Please check them out and see if they serve your area.



15 thoughts on “Misfit foods repurposed

  1. Note to Readers: There is also a charity group worth mentioning that helps feed the hungry and reduce food waste called The Society of St. Andrew. In essence, volunteers will glean unpicked crops from fields. Here is more on what they do:


  2. Ah, we too in the UK, have these ‘perfection guidelines’ for produce (an EU rule for consistency of product). This year though, Supermarkets have introduced the concept of ‘wonky vegetables’ and ‘wonky fruit,’ selling the misfits at a lower price and well labelled to get around EU rulings. They are very popular with consumers, often selling out before their higher priced counterparts.
    Another venture that is in testing ground at a number of stores, is to box up a variety of vegetables and fruit that is about to reach its ‘best before’ dates. The food is a quite large amount for a mere £1 to £1.50 for enough fresh goods to feed a family of four for a day.
    Another very common practice is to sell off (30% off to 50%off)fresh goods on their last best before date and placed on a special refrigerated shelf. Towards the end of the day (usually around 4pm), as people leave work for home, the last remaining goods are marked down to mere pennies. They fly off the shelf, leaving little waste for disposal.

    • Thanks Colette. I like the sales toward the end of shelf life. This CBS News episode noted that the farmers sometimes intervene to perfect vegetables and fruits. Apparently, cauliflower will grow with a slightlu yellow shade unless the farmer does something to change the paradigm. Keith

      • It seems crazy to me, to mess with food. I am not a big fan of GMO stuff and I think it is terrible that the US and Canada allows inclusion of it in foodstuffs to unwary consumers. Labelling is not required by law. Here in UK, GMO is not acceptable in any form without labelling it clearly and Europe has banned it up to now.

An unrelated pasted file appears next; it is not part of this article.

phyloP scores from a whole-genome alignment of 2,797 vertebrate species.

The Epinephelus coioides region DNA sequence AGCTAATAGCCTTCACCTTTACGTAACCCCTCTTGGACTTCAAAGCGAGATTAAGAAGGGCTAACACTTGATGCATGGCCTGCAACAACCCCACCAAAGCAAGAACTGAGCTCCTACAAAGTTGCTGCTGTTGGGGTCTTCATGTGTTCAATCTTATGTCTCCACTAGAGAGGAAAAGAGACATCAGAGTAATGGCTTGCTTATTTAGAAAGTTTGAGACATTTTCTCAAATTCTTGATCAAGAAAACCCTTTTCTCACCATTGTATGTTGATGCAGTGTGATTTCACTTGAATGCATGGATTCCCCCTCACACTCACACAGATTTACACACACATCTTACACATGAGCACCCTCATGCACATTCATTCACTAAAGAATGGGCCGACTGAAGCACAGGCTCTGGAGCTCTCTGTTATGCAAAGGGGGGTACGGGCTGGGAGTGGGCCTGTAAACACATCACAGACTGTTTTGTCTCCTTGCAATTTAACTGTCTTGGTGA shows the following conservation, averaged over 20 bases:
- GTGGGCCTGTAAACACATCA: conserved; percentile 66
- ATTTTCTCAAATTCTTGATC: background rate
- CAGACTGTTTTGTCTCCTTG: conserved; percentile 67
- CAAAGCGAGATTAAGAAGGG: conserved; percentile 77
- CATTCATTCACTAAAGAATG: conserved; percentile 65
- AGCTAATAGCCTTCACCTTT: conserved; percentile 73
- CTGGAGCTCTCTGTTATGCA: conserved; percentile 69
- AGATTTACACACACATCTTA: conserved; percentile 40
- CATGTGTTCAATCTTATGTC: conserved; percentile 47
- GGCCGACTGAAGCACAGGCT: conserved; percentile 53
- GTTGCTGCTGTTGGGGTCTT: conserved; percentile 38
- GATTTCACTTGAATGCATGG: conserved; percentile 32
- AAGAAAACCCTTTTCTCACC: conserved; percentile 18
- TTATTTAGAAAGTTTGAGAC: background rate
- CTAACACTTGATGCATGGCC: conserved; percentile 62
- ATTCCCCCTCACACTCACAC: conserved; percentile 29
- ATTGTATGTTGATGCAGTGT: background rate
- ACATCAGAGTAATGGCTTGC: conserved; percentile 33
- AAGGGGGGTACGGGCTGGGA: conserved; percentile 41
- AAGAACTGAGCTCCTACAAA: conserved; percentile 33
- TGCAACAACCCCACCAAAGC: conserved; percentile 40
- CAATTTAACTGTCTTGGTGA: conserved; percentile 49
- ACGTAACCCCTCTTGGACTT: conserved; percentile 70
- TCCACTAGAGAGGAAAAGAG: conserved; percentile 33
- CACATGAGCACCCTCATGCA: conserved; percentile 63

• Colette, let me respond to your leftover comment above and this one here. Throwing away leftovers to me is just a waste a money and, in some case, a better taste the second and third time as seasons marinate together. We doctor up dishes like you said you do, when we need a little variety. If we have a meal that needs a salad, we make a basic salad that will last for three or four meals – various greens, tomatoes, onions. Then, with each ensuing salad, we dress it up adding a more fruit and nut version to each bowl one day, adding olives, cheese, croutons the next time and so on. We alter dressings as well.

        As for GMOs, labeling is needed To me, there is good GMO and bad GMO. To many products get sugar to make us addicted to them. The end product is too sweet and huge. This is one reason Americans are the most obese nation in the world. But, we need labelling. Thanks for all of your comments, Keith